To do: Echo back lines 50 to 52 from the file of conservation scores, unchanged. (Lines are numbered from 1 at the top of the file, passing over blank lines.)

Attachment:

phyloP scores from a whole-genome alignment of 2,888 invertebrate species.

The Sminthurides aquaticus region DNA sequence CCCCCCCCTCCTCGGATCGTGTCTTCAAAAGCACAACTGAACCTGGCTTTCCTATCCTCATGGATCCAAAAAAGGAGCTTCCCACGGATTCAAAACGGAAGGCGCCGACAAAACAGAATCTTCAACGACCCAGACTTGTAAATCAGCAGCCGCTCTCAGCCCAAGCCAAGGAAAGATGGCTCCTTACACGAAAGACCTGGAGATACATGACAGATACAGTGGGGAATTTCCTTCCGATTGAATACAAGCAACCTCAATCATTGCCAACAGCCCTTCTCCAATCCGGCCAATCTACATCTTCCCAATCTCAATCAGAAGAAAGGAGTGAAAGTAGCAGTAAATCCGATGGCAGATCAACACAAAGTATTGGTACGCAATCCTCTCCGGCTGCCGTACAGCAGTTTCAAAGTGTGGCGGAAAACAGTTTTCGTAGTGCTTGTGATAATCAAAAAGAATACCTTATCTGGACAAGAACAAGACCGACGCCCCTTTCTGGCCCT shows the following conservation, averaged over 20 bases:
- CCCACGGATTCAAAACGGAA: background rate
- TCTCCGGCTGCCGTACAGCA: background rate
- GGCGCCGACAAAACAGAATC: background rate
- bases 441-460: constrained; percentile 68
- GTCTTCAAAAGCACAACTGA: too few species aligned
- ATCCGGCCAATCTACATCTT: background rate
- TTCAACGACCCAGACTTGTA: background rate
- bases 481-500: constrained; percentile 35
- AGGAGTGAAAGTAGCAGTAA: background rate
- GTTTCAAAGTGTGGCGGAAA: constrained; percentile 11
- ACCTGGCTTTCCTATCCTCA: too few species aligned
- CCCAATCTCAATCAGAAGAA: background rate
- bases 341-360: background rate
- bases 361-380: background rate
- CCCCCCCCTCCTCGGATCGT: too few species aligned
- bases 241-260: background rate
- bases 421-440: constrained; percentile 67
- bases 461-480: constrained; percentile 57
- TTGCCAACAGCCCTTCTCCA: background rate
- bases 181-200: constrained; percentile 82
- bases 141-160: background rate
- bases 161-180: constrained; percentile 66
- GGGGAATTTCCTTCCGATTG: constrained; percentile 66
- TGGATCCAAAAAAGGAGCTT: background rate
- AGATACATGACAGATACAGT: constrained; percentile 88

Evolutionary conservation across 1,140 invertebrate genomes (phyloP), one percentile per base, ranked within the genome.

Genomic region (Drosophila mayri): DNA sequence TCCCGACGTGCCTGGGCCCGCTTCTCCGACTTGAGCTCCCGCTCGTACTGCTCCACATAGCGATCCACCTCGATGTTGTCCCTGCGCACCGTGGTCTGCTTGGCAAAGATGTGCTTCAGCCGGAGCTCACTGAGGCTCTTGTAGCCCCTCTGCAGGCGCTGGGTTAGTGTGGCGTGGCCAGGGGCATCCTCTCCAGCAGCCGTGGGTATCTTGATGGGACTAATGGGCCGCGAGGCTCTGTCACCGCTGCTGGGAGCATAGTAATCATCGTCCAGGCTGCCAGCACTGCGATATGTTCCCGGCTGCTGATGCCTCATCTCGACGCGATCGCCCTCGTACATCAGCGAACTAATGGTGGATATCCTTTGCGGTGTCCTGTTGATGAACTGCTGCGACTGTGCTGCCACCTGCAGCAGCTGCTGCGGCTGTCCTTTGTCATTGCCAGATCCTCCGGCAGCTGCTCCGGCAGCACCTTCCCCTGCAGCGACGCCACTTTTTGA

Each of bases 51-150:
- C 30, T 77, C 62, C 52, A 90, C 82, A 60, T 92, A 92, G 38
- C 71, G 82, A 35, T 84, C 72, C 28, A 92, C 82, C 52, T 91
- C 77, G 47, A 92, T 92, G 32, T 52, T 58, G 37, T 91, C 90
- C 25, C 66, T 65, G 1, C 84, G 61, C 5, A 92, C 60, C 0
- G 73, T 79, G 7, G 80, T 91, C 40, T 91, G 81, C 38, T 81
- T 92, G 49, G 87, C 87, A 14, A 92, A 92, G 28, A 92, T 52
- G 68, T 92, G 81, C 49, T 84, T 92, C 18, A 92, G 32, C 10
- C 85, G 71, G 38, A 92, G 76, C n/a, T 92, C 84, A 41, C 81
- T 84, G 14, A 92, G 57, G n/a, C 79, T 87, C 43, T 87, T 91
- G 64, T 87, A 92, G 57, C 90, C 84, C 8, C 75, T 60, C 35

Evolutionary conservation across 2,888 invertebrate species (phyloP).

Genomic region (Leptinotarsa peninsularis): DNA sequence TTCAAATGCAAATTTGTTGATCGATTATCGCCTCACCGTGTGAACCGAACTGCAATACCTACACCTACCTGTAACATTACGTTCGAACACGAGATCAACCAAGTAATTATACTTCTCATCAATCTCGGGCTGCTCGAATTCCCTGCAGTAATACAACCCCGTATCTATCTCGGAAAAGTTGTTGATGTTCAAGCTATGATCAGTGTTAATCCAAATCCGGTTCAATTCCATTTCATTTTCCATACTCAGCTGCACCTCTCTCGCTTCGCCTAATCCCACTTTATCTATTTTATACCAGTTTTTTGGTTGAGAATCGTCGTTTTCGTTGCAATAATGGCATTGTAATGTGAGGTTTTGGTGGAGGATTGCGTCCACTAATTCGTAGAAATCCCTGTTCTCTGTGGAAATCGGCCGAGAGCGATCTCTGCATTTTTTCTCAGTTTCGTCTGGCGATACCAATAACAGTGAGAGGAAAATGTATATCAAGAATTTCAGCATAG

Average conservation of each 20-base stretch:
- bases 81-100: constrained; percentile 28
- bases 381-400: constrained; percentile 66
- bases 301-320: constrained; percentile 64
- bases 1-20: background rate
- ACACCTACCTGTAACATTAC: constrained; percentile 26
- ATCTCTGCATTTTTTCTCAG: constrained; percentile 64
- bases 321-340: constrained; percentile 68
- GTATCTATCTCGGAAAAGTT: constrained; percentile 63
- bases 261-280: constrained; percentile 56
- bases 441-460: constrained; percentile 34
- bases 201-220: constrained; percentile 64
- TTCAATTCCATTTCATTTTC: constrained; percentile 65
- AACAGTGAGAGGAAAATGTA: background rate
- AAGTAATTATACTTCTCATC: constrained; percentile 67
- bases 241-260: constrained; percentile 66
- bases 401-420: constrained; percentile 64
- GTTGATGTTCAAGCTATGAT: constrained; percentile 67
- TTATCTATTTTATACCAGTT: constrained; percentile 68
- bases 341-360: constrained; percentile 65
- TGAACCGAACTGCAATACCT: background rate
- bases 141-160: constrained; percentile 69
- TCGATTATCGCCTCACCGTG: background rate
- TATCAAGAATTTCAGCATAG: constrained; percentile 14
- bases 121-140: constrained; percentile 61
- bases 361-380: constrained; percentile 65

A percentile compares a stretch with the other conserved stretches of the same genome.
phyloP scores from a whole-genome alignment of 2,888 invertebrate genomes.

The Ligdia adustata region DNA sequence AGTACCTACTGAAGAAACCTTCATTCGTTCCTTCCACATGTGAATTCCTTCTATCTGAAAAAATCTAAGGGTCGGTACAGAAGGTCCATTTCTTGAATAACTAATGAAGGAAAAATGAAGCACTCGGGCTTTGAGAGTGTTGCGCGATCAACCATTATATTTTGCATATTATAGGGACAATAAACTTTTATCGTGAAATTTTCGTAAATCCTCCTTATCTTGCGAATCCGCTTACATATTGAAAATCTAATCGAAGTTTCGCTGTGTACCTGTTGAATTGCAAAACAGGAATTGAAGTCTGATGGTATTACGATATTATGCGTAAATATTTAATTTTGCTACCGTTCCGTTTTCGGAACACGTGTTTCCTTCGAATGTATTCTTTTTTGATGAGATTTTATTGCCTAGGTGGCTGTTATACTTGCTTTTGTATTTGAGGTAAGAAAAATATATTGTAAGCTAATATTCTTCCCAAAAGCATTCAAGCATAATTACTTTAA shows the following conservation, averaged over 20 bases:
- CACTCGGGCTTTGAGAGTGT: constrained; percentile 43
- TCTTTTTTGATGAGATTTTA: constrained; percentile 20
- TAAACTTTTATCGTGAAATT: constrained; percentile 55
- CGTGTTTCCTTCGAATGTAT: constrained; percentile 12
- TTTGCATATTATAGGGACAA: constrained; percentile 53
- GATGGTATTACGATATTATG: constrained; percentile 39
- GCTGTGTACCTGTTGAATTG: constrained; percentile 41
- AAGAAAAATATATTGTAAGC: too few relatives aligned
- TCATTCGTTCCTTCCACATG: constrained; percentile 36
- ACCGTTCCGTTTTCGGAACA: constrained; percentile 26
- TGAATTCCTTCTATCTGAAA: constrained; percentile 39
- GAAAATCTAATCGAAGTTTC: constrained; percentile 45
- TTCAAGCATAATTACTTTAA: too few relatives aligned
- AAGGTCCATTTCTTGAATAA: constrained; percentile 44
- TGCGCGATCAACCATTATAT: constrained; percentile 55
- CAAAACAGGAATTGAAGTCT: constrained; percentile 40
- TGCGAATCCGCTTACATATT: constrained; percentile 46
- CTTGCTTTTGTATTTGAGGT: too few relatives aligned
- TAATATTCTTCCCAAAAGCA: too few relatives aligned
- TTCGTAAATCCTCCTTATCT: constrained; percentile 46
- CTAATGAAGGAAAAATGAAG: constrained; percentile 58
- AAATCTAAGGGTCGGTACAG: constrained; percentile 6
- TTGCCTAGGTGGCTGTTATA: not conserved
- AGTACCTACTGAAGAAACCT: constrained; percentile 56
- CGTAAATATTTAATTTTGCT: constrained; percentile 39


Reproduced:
- bases 321-340: constrained; percentile 68
- GTATCTATCTCGGAAAAGTT: constrained; percentile 63
- bases 261-280: constrained; percentile 56